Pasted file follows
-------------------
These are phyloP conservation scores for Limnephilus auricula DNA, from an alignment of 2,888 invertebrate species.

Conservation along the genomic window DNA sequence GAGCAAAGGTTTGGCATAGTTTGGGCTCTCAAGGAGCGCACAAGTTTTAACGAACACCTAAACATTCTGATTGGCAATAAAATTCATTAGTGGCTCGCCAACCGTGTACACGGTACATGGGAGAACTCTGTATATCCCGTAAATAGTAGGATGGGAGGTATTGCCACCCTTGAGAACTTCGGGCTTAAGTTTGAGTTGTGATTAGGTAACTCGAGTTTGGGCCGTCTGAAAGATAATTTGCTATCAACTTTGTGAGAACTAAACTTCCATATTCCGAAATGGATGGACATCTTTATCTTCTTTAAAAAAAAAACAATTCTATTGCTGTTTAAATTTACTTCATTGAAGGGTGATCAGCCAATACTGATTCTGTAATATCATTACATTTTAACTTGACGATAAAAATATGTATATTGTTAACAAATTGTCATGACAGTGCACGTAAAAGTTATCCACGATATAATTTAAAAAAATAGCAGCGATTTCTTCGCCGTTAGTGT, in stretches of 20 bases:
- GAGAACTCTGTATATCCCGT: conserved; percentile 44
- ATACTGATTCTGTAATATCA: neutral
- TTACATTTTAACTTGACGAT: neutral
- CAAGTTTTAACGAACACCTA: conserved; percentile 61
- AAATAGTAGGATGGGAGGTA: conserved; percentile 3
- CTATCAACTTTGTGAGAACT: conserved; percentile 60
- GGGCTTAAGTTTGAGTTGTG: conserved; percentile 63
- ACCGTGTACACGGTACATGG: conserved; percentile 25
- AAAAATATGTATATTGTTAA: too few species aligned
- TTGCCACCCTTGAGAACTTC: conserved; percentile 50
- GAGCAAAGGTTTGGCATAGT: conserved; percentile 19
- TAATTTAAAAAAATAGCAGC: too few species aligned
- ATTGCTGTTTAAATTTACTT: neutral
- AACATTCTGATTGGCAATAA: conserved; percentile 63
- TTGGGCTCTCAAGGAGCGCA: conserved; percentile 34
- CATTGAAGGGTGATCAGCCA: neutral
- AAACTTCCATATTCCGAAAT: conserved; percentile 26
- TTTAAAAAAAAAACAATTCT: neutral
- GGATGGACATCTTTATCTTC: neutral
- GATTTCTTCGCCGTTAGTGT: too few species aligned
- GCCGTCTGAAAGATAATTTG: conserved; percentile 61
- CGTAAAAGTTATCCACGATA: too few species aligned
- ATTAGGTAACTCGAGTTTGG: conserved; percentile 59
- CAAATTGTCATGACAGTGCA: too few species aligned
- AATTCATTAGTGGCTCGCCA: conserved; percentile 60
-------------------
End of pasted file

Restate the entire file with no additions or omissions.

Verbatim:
These are phyloP conservation scores for Limnephilus auricula DNA, from an alignment of 2,888 invertebrate species.

Conservation along the genomic window DNA sequence GAGCAAAGGTTTGGCATAGTTTGGGCTCTCAAGGAGCGCACAAGTTTTAACGAACACCTAAACATTCTGATTGGCAATAAAATTCATTAGTGGCTCGCCAACCGTGTACACGGTACATGGGAGAACTCTGTATATCCCGTAAATAGTAGGATGGGAGGTATTGCCACCCTTGAGAACTTCGGGCTTAAGTTTGAGTTGTGATTAGGTAACTCGAGTTTGGGCCGTCTGAAAGATAATTTGCTATCAACTTTGTGAGAACTAAACTTCCATATTCCGAAATGGATGGACATCTTTATCTTCTTTAAAAAAAAAACAATTCTATTGCTGTTTAAATTTACTTCATTGAAGGGTGATCAGCCAATACTGATTCTGTAATATCATTACATTTTAACTTGACGATAAAAATATGTATATTGTTAACAAATTGTCATGACAGTGCACGTAAAAGTTATCCACGATATAATTTAAAAAAATAGCAGCGATTTCTTCGCCGTTAGTGT, in stretches of 20 bases:
- GAGAACTCTGTATATCCCGT: conserved; percentile 44
- ATACTGATTCTGTAATATCA: neutral
- TTACATTTTAACTTGACGAT: neutral
- CAAGTTTTAACGAACACCTA: conserved; percentile 61
- AAATAGTAGGATGGGAGGTA: conserved; percentile 3
- CTATCAACTTTGTGAGAACT: conserved; percentile 60
- GGGCTTAAGTTTGAGTTGTG: conserved; percentile 63
- ACCGTGTACACGGTACATGG: conserved; percentile 25
- AAAAATATGTATATTGTTAA: too few species aligned
- TTGCCACCCTTGAGAACTTC: conserved; percentile 50
- GAGCAAAGGTTTGGCATAGT: conserved; percentile 19
- TAATTTAAAAAAATAGCAGC: too few species aligned
- ATTGCTGTTTAAATTTACTT: neutral
- AACATTCTGATTGGCAATAA: conserved; percentile 63
- TTGGGCTCTCAAGGAGCGCA: conserved; percentile 34
- CATTGAAGGGTGATCAGCCA: neutral
- AAACTTCCATATTCCGAAAT: conserved; percentile 26
- TTTAAAAAAAAAACAATTCT: neutral
- GGATGGACATCTTTATCTTC: neutral
- GATTTCTTCGCCGTTAGTGT: too few species aligned
- GCCGTCTGAAAGATAATTTG: conserved; percentile 61
- CGTAAAAGTTATCCACGATA: too few species aligned
- ATTAGGTAACTCGAGTTTGG: conserved; percentile 59
- CAAATTGTCATGACAGTGCA: too few species aligned
- AATTCATTAGTGGCTCGCCA: conserved; percentile 60